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LONDON -- Two of the U.K.'s largest convenience store operators set out merger plans designed to halt Tesco's march into "neighborhood shopping."
According to The Guardian, the deal between Nisa-Today's and Costcutter, will generate windfalls worth up to £80,000 -- with £50,000 in cash -- for hundreds of independent retailers.
The two groups together have more than 6,000 stores -- all independently owned. Costcutter operates some 1,300 franchises; Nisa-Today's is a vast buying group and wholesaler whose members have a combined turnover in excess of £15 billion a year. It is a mutual organization owned by some 2,290 shareholders -- 330 wholesalers and 960 retailers, many of whom operate several stores. The shareholders operate under independent names and include substantial regional groups like Booth's and Proudfoots. Costcutter is also a shareholder.
Colin Graves, chairman of Costcutter, who founded the York-based group 17 years ago, told The Guardian it was essential that independent operators join together to face up to Tesco.
"The time is right to get the ball rolling in the independent sector," he said. "It is all about scale in this business. Tesco can buy better because they have 30 percent of the market. Someone has to show leadership on this issue and that is what we are doing."
The convenience store sector -- long seen in Britain as the poor relation in the grocery business -- has become fashionable in recent years as increasing numbers of consumers choose to shop locally. Sainsbury's and Tesco have acquired hundreds of stores, while the Co-op and Somerfield have put convenience shopping at the heart of their strategies.
Richard Hyman of the retail market research specialists Verdict told the newspaper that the Costcutter/Nisa-Today's deal was a logical step: "For many years the convenience sector was the wild west of retailing where the big boys didn't go. But scale and power are becoming much more important. This deal makes sense."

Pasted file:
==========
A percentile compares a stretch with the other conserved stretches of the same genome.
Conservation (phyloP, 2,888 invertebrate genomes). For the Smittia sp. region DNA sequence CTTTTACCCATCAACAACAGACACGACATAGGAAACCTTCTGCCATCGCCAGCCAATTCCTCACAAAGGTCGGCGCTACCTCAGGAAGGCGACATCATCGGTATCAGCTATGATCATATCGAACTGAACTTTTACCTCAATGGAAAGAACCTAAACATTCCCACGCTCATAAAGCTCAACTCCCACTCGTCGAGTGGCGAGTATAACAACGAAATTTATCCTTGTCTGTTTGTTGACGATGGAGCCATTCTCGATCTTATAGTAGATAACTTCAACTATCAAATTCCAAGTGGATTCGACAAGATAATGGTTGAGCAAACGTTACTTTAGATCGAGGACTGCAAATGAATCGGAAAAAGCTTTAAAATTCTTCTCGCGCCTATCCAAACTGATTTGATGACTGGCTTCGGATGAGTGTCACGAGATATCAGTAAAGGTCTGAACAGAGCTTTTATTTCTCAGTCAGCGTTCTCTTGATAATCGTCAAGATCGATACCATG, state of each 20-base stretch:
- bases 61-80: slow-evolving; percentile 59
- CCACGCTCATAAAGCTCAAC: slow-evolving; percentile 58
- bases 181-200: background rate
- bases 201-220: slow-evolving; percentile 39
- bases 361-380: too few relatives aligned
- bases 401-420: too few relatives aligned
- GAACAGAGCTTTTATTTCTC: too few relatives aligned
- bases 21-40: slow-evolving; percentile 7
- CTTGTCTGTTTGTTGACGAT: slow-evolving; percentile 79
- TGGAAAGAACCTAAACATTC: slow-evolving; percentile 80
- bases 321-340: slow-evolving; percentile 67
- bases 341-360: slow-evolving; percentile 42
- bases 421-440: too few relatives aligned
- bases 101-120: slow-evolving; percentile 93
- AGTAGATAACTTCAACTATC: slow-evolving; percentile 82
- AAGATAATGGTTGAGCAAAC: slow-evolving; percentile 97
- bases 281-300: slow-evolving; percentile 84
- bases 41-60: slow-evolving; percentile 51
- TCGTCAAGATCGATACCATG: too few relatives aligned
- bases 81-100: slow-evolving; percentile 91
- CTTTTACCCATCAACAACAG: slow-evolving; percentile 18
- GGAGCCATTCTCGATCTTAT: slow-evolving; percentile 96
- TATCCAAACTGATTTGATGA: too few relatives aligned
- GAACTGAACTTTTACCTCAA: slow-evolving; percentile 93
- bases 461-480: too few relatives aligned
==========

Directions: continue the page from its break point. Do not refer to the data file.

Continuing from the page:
The combined business will be the biggest c-store operator, with a market share of more than 6 percent. Tesco has some 5.4 percent of the market with its 654 Express stores and recently set out plans to open another 130 outlets in the coming year.
There are no plans for the two businesses to change any of their branding or to use one fascia, but there are plans for big cost savings.
The windfall payments offered to Nisa-Today's shareholders will depend on the number of shares they own, but the majority have 100. Those with 100 shares will be offered £50,000 in cash, which will be paid in three installments over two years. They will also receive 100 shares in the new holding company, which the company says will be valued at approximately £30,000, depending on the outcome of due diligence work. The existing shareholders will own 40 percent of the new company.
The deal is backed and financed by the Icelandic investment bank Kaupthing, which became a minority shareholder in Costcutter this year. It will have an 18 percent stake in the new company, which is expected to be valued at around £200m. The remaining 42 percent will be owned by management, with 10% stakes going to each of the chief executives of the two companies.